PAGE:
Federer held to love and, at the next break in play, Djokovic called for the trainer to patch up his wounds, returning to the fray with a rolled ankle – and a serious hit to his concentration.

The “Swiss gentleman”, as Djokovic’s coach, Boris Becker calls Federer, smelt blood, at least metaphorically, but the Serb found an ace to hold for parity – and it was the five-time champion whose focused dipped, his 10th unforced error in only 25 minutes handing Djokovic break point, which he took with a beautiful passing shot down the line.

In six matches, Federer had dropped serve just twice – and only four times all summer. Since the start of the grasscourt season, he had kept his first service success above 72%, a phenomenal streak of pinpoint accuracy. Midway through the first set, that level had dropped to an alarming 47%. In the first six service games, he doubled his tournament tally of dropped serves. Something was not working – and Djokovic had plenty to do with that.

Back in front and up at the service line, Federer saved another break point, held for 5-3, hurling the anxiety over the net again. He stayed in the set, courtesy of a kind net intervention and a loose Djokovic forehand, but he could not prevent his opponent holding to love and taking the first set in 41 minutes. It did not look as if this match, delayed by rain for three hours, would be one of the tournament’s quickest.

Nine minutes later, Federer rushed the net on his opponent’s second serve for the first time and followed it with a blistering backhand down the line. The crowd, roused from their concerned silence, acclaimed his burst back to life. He charged on serve again but butchered his subsequent volley, and Djokovic saved five break points to hold.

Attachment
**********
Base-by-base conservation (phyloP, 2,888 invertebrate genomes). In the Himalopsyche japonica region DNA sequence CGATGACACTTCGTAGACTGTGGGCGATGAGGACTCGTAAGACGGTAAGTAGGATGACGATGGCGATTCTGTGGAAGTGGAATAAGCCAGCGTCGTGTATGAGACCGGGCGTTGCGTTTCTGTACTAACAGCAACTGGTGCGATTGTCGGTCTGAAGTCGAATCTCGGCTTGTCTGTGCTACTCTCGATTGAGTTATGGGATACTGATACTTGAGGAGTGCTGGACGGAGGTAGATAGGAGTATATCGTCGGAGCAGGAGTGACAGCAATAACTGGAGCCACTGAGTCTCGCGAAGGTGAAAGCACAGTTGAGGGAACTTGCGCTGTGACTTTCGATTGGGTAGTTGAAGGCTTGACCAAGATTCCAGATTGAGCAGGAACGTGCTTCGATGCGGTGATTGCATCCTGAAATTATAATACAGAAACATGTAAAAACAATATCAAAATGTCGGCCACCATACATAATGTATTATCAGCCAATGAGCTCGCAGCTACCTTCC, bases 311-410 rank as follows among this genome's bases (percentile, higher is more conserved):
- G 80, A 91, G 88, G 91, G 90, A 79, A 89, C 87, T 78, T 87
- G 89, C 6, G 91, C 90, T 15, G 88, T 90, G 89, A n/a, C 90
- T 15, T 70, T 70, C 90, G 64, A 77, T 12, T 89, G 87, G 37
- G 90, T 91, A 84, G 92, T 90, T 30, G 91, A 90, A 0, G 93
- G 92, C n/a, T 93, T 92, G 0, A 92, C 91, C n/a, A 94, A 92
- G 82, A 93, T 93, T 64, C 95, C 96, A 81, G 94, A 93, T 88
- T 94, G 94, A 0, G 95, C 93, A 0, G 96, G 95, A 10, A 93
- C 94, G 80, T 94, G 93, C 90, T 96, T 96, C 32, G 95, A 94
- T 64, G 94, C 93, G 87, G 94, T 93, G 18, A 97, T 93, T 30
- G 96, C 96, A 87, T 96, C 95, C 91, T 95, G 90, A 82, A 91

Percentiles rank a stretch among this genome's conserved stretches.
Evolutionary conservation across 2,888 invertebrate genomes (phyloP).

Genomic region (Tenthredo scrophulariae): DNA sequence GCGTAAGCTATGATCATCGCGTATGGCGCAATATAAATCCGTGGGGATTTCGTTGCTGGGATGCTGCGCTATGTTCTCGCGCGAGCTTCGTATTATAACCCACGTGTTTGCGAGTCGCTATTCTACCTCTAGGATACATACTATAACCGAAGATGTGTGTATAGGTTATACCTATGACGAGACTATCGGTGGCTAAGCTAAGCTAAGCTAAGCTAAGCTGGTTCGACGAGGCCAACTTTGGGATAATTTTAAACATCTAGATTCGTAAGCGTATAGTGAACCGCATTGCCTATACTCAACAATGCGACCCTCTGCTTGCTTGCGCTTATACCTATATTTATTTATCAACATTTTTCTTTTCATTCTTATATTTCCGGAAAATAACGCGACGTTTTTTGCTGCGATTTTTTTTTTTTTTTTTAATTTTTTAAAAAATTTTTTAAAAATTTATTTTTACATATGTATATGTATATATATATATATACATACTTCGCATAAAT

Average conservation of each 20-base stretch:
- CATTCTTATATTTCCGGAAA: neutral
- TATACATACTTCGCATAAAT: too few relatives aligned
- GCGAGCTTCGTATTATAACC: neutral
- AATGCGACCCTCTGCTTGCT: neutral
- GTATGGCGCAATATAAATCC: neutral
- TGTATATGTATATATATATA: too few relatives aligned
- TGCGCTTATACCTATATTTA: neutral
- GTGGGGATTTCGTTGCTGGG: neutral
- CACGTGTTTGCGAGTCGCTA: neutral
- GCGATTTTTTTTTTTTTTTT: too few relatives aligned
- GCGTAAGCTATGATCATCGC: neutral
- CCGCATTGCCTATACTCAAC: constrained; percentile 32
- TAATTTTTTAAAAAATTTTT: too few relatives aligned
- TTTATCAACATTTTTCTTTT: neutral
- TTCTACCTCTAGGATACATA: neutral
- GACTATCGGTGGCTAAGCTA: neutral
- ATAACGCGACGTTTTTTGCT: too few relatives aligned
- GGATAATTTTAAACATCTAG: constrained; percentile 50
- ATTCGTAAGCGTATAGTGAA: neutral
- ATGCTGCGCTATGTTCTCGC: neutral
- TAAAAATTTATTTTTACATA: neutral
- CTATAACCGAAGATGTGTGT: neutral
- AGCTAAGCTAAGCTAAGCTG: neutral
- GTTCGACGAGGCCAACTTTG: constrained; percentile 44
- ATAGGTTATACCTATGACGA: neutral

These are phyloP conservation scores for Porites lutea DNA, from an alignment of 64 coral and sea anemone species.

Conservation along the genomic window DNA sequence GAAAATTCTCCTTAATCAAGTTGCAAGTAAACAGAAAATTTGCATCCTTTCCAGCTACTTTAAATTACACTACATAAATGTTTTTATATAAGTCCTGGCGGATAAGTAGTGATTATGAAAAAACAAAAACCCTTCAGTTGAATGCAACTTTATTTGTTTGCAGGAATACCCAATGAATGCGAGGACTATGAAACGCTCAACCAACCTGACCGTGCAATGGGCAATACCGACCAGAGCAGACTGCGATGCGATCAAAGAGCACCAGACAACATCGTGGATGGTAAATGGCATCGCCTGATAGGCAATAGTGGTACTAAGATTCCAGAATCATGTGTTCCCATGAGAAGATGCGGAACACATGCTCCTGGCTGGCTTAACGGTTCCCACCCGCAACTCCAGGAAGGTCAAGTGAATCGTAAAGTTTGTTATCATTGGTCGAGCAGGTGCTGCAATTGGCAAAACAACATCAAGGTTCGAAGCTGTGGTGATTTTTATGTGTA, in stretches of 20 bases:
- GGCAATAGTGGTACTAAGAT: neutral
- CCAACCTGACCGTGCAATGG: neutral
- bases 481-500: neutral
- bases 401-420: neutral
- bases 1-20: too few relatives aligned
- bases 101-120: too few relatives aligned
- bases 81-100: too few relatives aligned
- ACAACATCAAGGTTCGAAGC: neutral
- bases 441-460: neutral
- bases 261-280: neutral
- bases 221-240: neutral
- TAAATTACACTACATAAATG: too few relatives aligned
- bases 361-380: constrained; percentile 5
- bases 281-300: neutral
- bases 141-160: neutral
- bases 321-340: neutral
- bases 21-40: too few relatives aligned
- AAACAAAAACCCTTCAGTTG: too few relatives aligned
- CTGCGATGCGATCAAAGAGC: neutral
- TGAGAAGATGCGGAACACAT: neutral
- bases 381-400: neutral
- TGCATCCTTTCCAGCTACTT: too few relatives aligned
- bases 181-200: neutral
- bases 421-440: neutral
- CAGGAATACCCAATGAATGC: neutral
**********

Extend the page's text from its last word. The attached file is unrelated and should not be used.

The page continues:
Twice in the fourth game of the second set, which he held, Djokovic lobbed Federer, whose moves to volley were becoming more frequent. This had become the central plank of their debate, no question. There was no chance of Federer abandoning his high-risk strategy from a set down.

Ahead in the serving cycle but behind in most of the exchanges on his opponent’s serve, Federer had two chances to level the match in the 14-minute 10th game, but Djokovic held through seven deuce points, another in a welter of extraordinary battles within wars they have had down the years. There would be another one along very soon.

While there was a sense that Federer had missed his moment, the Swiss was revived in the 12th game with another two set points on Djokovic’s serve. This time he made sure of it, a classic crosscourt backhand forcing a final error out of the Serb at full stretch, and we were going to see at least four sets.

After an hour-and-a-half of uncertainty, confidence and venom had returned to Federer’s racket, and he twice charged Djokovic’s second serve at the opening of the third set, but a careless forehand cost him his serve. He broke back, but was broken again in the ninth game, and Djokovic, turning towards Becker, stabbed at his own temple, to emphasise his mental strength.

However, on break point in the 10th game – Federer’s 17th break point of the match – Eva Asderaki-Moore, the first female chair umpire here in a men’s final, over-ruled, spotting a stray Federer backhand. Djokovic’s resolve did not crack and he was a set away from the championship.

He broke at the start of the fourth and held, his fifth straight game in a row. But the drama was not over. Djokovic needed his third ace of the match to save a 15th break point, in the sixth game. The pair traded breaks before the Serb went up to serve again. This time Djokovic saved three break points, and got to championship point at last. Federer, exhausted after a night of relentless running and retrieving, hit a forehand long and it was done.

Powered by Guardian.co.ukThis article was written by Kevin Mitchell at Flushing Meadows, for theguardian.com on Monday 14th September 2015 04.25 Europe/Londonguardian.co.uk © Guardian News and Media Limited 2010